Reichmann to bid for Canary Wharf
Paul Reichmann said Wednesday he is temporarily stepping down as chairman of Canary Wharf so he can lead a consortium planning to make a bid to take over the London business development.
"In my view, we have reached the point in the economic cycle where the prospects for the commercial property market are set to improve," Reichmann said in a release.
An independent committee of the Canary Wharf board has said a takeover offer from Morgan Stanley and U.S. entrepreneur Simon Glick worth 255 pence a share was not sufficient to win shareholder approval. And another offer from Canada's Brascan was worth less than the Morgan Stanley offer so Canary Wharf ended talks with the conglomerate.
Reichmann said Wednesday his consortium, which is reported to include Saudi billionaire Prince Alwaleed bin Talal, will make an offer to Canary Wharf shareholders "at a level in excess of that reflected in the offers received so far."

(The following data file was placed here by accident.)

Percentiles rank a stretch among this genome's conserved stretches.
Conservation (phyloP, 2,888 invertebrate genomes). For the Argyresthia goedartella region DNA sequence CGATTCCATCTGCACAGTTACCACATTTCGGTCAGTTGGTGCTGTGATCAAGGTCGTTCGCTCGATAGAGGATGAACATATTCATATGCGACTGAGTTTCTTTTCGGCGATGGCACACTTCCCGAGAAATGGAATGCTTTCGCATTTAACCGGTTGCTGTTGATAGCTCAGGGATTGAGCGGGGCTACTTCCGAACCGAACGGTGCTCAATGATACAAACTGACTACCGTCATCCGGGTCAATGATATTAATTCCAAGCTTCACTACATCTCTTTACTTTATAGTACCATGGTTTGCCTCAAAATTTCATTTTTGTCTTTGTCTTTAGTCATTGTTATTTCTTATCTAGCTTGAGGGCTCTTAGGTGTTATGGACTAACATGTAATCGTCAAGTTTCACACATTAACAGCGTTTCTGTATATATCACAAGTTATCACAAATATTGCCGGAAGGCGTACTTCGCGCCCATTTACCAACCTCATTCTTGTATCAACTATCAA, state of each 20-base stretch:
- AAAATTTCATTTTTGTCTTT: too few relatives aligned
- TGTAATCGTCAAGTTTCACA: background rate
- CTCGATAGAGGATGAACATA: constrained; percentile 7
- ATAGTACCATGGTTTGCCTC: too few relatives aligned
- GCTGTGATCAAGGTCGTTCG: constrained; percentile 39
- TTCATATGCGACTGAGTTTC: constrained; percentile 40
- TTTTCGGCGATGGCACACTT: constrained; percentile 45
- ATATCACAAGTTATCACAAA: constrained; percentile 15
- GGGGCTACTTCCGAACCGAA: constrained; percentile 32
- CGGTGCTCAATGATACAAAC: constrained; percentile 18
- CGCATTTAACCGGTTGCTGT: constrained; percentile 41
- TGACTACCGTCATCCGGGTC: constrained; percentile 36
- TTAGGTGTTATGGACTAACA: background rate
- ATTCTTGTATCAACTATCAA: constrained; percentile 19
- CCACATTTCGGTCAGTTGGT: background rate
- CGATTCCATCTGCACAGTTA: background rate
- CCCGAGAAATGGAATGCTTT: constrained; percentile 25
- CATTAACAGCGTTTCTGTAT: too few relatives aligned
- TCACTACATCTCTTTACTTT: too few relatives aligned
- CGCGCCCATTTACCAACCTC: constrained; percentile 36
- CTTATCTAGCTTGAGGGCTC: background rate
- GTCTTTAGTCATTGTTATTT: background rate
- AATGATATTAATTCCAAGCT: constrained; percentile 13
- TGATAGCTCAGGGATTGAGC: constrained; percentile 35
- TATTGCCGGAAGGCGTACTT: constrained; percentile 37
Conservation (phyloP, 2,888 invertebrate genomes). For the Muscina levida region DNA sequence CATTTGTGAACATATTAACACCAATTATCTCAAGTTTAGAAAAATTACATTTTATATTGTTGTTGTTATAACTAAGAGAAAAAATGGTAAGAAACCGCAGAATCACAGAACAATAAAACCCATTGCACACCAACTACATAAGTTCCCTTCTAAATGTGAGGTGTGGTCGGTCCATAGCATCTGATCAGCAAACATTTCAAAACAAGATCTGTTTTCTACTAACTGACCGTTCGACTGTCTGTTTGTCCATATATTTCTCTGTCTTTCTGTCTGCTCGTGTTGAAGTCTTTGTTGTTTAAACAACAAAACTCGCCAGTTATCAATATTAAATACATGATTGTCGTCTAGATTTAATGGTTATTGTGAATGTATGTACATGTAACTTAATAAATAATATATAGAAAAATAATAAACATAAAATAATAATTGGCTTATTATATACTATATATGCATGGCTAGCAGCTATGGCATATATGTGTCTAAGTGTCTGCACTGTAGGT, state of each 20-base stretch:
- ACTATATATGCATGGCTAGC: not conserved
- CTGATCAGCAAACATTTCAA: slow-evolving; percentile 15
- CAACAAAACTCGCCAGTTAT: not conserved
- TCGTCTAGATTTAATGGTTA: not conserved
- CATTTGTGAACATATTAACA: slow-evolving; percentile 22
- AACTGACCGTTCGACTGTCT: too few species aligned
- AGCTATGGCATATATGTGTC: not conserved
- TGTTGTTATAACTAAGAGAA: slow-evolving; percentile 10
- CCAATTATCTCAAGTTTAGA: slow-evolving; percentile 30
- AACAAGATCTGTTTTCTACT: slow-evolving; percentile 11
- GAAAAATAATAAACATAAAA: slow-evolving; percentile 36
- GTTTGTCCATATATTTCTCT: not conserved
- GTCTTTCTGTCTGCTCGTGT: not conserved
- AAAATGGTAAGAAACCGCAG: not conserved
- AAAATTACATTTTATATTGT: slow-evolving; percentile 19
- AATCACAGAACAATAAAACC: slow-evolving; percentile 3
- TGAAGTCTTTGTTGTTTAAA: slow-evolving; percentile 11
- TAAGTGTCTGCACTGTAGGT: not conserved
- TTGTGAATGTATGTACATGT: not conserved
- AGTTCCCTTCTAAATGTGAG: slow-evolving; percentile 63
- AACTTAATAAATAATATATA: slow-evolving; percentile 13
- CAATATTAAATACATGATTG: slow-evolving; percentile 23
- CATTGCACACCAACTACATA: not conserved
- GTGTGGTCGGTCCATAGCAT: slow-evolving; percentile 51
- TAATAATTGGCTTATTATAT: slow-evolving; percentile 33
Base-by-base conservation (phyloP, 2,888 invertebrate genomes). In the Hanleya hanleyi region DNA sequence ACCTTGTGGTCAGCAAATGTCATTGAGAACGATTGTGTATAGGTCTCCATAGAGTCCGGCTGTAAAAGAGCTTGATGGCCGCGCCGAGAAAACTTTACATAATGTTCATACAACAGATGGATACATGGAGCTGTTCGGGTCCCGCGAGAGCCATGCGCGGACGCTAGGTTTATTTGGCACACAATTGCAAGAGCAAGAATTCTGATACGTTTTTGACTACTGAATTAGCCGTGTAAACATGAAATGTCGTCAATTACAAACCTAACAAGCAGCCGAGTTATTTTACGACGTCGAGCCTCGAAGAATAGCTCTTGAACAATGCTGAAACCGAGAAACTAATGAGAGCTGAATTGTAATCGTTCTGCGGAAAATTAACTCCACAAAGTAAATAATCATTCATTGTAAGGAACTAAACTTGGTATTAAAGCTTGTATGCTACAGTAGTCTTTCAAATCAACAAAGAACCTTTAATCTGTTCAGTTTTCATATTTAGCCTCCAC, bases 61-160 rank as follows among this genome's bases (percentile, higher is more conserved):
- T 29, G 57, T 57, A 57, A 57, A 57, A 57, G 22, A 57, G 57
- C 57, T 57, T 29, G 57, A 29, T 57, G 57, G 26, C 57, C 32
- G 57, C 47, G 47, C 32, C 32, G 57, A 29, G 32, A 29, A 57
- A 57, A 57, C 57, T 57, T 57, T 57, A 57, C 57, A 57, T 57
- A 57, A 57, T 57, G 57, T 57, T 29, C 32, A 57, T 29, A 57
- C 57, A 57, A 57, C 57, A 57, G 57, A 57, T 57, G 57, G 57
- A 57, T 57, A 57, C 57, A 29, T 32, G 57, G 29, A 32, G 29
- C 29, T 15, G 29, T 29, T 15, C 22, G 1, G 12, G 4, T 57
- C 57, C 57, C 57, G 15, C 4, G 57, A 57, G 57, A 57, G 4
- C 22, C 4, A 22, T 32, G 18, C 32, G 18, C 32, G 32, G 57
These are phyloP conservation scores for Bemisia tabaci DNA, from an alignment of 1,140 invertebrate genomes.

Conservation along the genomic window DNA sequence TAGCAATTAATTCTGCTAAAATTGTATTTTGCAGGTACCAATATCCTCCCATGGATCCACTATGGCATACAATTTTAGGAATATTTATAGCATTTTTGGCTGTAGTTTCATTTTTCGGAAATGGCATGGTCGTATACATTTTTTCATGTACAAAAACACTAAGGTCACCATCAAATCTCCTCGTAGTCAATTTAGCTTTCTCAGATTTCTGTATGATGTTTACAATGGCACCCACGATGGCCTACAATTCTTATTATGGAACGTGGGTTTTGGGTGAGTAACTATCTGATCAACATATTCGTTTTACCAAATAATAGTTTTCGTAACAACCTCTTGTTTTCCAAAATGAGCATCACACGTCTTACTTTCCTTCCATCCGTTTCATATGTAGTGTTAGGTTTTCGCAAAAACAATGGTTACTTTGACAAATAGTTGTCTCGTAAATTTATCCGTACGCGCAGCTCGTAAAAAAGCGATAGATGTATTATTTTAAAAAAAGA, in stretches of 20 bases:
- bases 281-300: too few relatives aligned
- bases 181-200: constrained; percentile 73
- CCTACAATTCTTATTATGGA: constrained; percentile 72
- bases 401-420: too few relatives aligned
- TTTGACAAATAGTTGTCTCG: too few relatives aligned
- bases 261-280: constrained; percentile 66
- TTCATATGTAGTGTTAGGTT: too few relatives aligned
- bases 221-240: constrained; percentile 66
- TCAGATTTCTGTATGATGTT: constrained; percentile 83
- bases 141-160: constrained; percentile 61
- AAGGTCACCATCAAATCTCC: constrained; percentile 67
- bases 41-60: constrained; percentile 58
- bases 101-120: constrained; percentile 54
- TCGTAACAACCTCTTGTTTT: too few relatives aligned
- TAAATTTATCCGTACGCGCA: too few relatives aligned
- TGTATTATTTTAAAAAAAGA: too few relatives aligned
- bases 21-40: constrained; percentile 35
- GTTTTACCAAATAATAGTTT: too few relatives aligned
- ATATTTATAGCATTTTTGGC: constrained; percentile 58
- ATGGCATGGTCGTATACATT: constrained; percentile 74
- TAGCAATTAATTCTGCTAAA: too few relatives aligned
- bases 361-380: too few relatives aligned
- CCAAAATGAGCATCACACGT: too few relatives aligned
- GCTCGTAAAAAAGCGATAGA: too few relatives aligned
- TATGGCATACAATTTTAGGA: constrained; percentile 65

Brascan said Wednesday if may yet make another bid for Canary Wharf. It said it would canvass current Canary Wharf shareholders before it decides on its next move.
The Brascan bid, which it valued at $2.5 billion US, was made on behalf of CWG Acquisition Ltd., a holding company formed by Brascan and other investors which include British Columbia Investment Corp. and Hermes Pension Management.
Brascan already owns 9 per cent of Canary Wharf. Morgan Stanley and Brascan have been fighting for months to get control of Canary Wharf, the massive urban redevelopment in the east London docklands.
It was the Reichmann family's Olympia and York property development company that transformed the run-down docklands area into a huge commercial office and retail complex. Olympia and York collapsed under a mountain of debt in the early 1990s.
The Reichmann family, through LMR Investments, still owns 7.75 per cent of Canary Wharf.